Greetings, my child. In the last chapter, we learned about parsing arithmetic expressions with multiple additions and subtractions. In addition to that, we also learned about syntax diagrams, and how they can be used to design programming languages.

You might be wondering that you signed up to do a programming language, but we’re in part 4, and still making a calculator. Well, worry no further! What we are already doing is something that is going to be implemented in our Javascript interpreter, which is **math**. Implementing basic arithmetic operations is one of the most complex operations in developing a programming language. Once we get through this hurdle, the rest is going to be a piece of cake. I promise :)

Also, don’t forget that we have learned so many things apart from making a basic calculator. We learned the basic concepts of building an interpreter, like; its basic components, and Syntax Diagrams. Getting a hang of these basic concepts will help you a lot in the long run, instead of immediately diving into the deep end. Even if you’re not 100% sure of how everything works right now, there will come a time where things will “click” and all the pieces will come together!

The best piece of advice I could give anybody learning to develop an interpreter is to read the explanations in the code, go through the code, and write the code yourself!

Today, we will be learning how to parse, and interpret arithmetic expressions that have any number of addition, subtraction, division, and multiplication operators. We will be able to develop an interpreter that is able to evaluate expressions like “12 * 3 + 1 -13 / 2”.

Before getting into the good stuff, let me teach you some basic math. Let’s talk about **associativity** and **precedence** of operators. In ordinary arithmetic, and most programming languages, arithmetic operations are **left associative**. What does this mean?

1 + 2 + 3 is equivalent to (1 + 2) + 3

1 - 2 - 3 is equivalent to (1 - 2) - 3

1 * 2 * 3 is equivalent to (1 * 2) * 3

1 / 2 / 3 is equivalent to (1 / 2) / 3

Consider the operand “2” in the expression “1 + 2 + 3”. It has plus signs on both sides. We need to know which plus sign applies to 2. Also, “2” is known as the **operand**, while plus is known as the **operator**. Generally, we all agree that that an operand that has plus signs on both sides belongs to the operator on the left. Therefore, we say that the operator ‘+’ is left associative. That’s why an operation like 1 + 2 + 3 is equivalent to (1 + 2) - 3 by the associativity convention.

Now let’s talk about precedence. You may remember learning something called “BODMAS” back in school (PEMDAS for some people). Most programming languages such as Java and C++ tend to follow the rules of BODMAS, although both methods should yield the same results if you did the math right :)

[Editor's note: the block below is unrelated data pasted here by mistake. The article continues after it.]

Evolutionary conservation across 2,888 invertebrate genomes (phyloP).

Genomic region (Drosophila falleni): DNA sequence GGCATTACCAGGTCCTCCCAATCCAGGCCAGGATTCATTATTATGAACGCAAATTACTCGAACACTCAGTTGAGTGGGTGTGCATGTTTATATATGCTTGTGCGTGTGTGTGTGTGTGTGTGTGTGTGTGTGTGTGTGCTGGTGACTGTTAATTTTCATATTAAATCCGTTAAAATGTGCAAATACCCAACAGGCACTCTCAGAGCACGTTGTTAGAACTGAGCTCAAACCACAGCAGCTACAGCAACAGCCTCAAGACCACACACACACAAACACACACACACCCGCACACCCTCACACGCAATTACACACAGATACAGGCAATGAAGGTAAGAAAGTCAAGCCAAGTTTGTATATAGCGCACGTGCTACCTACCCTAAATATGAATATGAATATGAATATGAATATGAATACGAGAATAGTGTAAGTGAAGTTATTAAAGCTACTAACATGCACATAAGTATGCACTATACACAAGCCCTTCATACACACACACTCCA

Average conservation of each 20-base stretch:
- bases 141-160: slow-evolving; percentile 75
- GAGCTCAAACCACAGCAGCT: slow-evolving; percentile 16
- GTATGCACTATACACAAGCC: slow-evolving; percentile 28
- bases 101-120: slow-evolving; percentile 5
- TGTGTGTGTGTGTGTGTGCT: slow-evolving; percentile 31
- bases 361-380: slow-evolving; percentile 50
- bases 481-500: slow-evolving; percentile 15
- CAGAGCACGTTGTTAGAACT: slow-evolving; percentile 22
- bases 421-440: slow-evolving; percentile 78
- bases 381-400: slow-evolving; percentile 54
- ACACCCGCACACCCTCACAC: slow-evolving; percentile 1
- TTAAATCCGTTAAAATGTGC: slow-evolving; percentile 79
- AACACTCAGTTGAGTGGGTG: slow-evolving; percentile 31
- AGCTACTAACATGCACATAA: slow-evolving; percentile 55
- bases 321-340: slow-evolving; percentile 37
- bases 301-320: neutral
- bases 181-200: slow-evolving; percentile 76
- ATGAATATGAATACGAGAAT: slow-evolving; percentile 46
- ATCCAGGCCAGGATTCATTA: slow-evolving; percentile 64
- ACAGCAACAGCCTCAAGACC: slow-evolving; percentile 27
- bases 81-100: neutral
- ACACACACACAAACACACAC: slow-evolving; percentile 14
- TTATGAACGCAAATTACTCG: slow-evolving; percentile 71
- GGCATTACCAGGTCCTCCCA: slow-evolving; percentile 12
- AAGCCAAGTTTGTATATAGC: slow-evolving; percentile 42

If you are not already aware, BODMAS refers to the precedence of operators. Imagine an operation like 1 + 2 * 3, where there are different kinds of operators on both sides of the operand 2. Is the correct expression (1 + 2) * 3 or 1 + (2 * 3)? Here is where BODMAS comes to save the day, It stands for:

B - Brackets O - Order D - Division M - Multiplication A - Addition S - Subtraction

Coming back to the problem at hand, by looking at the BODMAS rule for the precedence of operations, we can see that 1 + (2 * 3) is the correct form of the expression. This rule says that multiplication operations (*) take the operand before + does, and therefore has a higher precedence. It is agreed upon that multiplications and divisions have a higher precedence than additions and subtractions.

To recap, the **associativity** rule is considered when the same operation is on both sides of an operand. The **precedence** rule is considered when different operations are there on both sides of the operand.

How do we develop a Syntax Diagrams for precedence? If you want to try it yourself, I’ll give you a hint. You’ll need two separate diagrams; one to represent additions and subtractions, and another to represent multiplications and divisions.

Here’s how we’re going to do it:

We have defined expr for addition and subtractions, and term for multiplications and divisions. Let’s see how we’re going to change our code for this.

Our Multiplication, and Division tokens should be added to our type enum.

```
enum Type {
INTEGER,
PLUS,
MINUS,
MUL,
DIV,
EOF
}
```

Our lexer should identify multiplication, and division operators.

```
private Token getNextToken() {
while (this.currentChar != Character.MIN_VALUE) {
if (Character.isWhitespace(this.currentChar)) {
skipWhitespace();
continue;
}
if (Character.isDigit(this.currentChar)) {
return new Token(Type.INTEGER, integer());
}
if (this.currentChar == '+') {
advance();
return new Token(Type.PLUS, currentChar);
}
if (this.currentChar == '-') {
advance();
return new Token(Type.MINUS, currentChar);
}
if (this.currentChar == '*') {
advance();
return new Token(Type.MUL, currentChar);
}
if (this.currentChar == '/') {
advance();
return new Token(Type.DIV, currentChar);